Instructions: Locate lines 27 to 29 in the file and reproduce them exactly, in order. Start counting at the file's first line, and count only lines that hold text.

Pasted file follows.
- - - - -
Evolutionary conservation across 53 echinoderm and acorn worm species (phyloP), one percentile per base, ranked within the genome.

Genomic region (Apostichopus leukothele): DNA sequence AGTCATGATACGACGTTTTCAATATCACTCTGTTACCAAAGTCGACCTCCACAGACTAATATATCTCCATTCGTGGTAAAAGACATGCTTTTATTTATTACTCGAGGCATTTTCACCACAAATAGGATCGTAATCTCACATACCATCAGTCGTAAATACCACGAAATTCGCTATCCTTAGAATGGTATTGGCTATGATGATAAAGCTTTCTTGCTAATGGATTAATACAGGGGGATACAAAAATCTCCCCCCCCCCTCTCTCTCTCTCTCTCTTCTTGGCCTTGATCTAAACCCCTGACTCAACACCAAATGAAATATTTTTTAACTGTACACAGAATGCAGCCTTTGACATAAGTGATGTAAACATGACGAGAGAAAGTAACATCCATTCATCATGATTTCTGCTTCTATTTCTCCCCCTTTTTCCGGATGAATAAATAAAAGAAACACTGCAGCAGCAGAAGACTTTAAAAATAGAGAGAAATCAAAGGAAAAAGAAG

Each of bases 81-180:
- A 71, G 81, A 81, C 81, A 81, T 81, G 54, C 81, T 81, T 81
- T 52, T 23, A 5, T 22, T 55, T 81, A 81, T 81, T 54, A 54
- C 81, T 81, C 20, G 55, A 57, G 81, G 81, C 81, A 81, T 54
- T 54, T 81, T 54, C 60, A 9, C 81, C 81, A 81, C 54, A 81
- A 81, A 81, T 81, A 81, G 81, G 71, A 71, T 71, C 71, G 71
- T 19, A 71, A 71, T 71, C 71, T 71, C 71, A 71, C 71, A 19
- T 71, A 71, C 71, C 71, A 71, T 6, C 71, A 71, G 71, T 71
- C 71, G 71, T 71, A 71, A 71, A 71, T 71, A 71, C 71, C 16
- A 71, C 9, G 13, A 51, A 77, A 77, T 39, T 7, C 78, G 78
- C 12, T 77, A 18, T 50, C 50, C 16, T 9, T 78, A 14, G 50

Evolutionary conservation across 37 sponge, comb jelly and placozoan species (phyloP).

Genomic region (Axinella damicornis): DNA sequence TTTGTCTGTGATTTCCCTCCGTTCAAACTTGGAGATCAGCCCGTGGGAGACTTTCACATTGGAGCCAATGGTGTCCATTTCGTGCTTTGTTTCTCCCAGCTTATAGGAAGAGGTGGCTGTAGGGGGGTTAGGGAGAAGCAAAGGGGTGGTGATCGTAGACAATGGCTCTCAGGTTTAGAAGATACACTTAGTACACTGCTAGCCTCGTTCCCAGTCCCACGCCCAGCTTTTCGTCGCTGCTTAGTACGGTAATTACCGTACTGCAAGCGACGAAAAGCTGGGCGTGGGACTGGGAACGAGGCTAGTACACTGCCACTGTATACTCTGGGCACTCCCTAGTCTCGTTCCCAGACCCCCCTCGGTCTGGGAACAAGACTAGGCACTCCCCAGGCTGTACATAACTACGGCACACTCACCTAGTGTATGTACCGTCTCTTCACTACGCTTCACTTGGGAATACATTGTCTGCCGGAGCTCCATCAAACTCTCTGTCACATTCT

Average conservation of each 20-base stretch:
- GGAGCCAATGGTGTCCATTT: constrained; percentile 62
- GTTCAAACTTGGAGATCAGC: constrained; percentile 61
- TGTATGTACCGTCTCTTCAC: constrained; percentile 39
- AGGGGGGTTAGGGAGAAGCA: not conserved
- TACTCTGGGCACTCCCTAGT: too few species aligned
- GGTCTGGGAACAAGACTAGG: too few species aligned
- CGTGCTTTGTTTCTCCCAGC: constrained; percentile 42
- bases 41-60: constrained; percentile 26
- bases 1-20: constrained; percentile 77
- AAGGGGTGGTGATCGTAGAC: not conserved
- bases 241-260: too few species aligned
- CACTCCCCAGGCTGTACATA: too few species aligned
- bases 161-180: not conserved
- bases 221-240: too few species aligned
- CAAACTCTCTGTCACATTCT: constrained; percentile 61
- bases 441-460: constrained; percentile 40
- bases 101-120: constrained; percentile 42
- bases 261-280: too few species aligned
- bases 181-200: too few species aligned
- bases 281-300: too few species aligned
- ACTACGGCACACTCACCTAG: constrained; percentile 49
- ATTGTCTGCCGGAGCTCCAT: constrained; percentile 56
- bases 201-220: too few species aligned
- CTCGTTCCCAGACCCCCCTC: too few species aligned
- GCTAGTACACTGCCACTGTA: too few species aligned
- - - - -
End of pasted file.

- bases 241-260: too few species aligned
- CACTCCCCAGGCTGTACATA: too few species aligned
- bases 161-180: not conserved